Diving on the Mailbox!

We get a lot of mail. Most of it’s junk, and disappointingly for Junior, almost none of it is for him. When Lego Club magazine shows up, it makes his day! He immediately sits down to read, only surfacing to request pencils or crayons or for me to take his picture right now with a Lego creation to send in to one of the magazine’s contests. Lego Club magazine has taken him from a beginning to an intermediate reader because he’s motivated to read it. Every page. In this blog post, I’ll talk about some other great magazines that will have your reader lunging for the mailbox—with links to sample issues and promo codes!

  A sample spread from a  Lego Club  magazine.

 A sample spread from a Lego Club magazine.

The Lego Club magazines (Lego Club and Lego Club Jr) are awesome and I can’t believe that they’re free. We now get Lego Club magazine, and every issue contains comics, puzzles, jokes, Lego build instructions, and some great contests (see this video for the contents of a sample issue). There’s even a regular feature where families send in pictures of the creations their children have imagined and built. I don’t mind the product placement because let’s face it, Legos are everywhere in the primary grades. You have to go online and register with the Lego company to receive the magazine, but it’s worth it.

Another family of magazines I often recommend are the Cricket family of literary magazines for children. The ones I have experience with are Babybug, Ladybug, and Cricket, which include wonderful artwork, stories, and poems by and for children. I subscribed Junior’s kindergarten class to Ask last year and I heard a lot of good things from the teacher. Click the magazine names below to see sample issues for each magazine.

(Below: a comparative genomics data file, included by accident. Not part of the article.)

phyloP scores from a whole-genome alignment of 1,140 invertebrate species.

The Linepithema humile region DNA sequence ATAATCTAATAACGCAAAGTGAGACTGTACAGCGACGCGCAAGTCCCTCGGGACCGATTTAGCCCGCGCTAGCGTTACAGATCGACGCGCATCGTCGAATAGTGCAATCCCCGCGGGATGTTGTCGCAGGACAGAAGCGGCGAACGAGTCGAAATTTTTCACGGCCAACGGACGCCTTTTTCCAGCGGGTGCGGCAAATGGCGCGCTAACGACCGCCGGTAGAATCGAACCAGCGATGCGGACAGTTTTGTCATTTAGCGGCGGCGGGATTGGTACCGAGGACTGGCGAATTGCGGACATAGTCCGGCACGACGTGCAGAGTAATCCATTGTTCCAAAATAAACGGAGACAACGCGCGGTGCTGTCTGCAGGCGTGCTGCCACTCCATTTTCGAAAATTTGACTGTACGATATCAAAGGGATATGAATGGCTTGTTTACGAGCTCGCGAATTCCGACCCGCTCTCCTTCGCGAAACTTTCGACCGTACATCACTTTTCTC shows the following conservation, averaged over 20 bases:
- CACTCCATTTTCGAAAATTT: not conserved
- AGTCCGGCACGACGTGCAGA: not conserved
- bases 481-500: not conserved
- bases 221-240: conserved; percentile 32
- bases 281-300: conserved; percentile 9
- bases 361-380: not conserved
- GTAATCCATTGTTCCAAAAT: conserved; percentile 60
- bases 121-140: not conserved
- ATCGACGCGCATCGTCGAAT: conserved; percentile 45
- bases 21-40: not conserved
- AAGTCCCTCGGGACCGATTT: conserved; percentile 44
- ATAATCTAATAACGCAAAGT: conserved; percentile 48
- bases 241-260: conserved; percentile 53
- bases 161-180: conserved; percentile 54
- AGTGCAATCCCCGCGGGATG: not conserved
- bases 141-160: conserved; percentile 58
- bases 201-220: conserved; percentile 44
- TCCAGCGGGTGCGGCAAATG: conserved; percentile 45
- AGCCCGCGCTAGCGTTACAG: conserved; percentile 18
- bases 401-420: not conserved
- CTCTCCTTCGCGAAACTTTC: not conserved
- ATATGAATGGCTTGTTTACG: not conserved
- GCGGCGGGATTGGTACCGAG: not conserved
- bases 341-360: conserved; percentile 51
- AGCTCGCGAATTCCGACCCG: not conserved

Don’t be put off by the high subscription prices! Promo codes pop up frequently and once Cricket’s parent media company has your email address, you will be bombarded with email promotions for their magazines. The 60% off promo code I have right now is ADVENT. I've been able to get good pricing on other magazines through Groupon and EBSCO--but check around, the deals are always changing.

 Here's a sample page from  Spider  magazine. See the cartoon animals at the bottom? They're part of a comic strip that continues from page to page and issue to issue.

Here's a sample page from Spider magazine. See the cartoon animals at the bottom? They're part of a comic strip that continues from page to page and issue to issue.

You can “try before you buy” with other children’s magazines too! Your local library will probably have some children’s magazines on their shelves (mine has Highlights and Ranger Rick Jr.). Pro tip: if you don’t want your children to know you’re considering a gift subscription, you can sneakily check out a children’s magazine using your smartphone, iPad, or computer and the Zinio e-reader system. You will need to get your librarian to explain setup to you, but once you do, you can check current children’s magazines (for starters, American Girl, RaspPi, and Wild) out of the library to evaluate for potential subscriptions. Zinio also contains many terrific foreign language children’s magazines—helpful for keeping a second language up in an age-appropriate manner.

Here are some great lists of children’s magazines to get you started:

I'll look forward to hearing about your favorite magazines for children. There's nothing like finding treasure in the mailbox!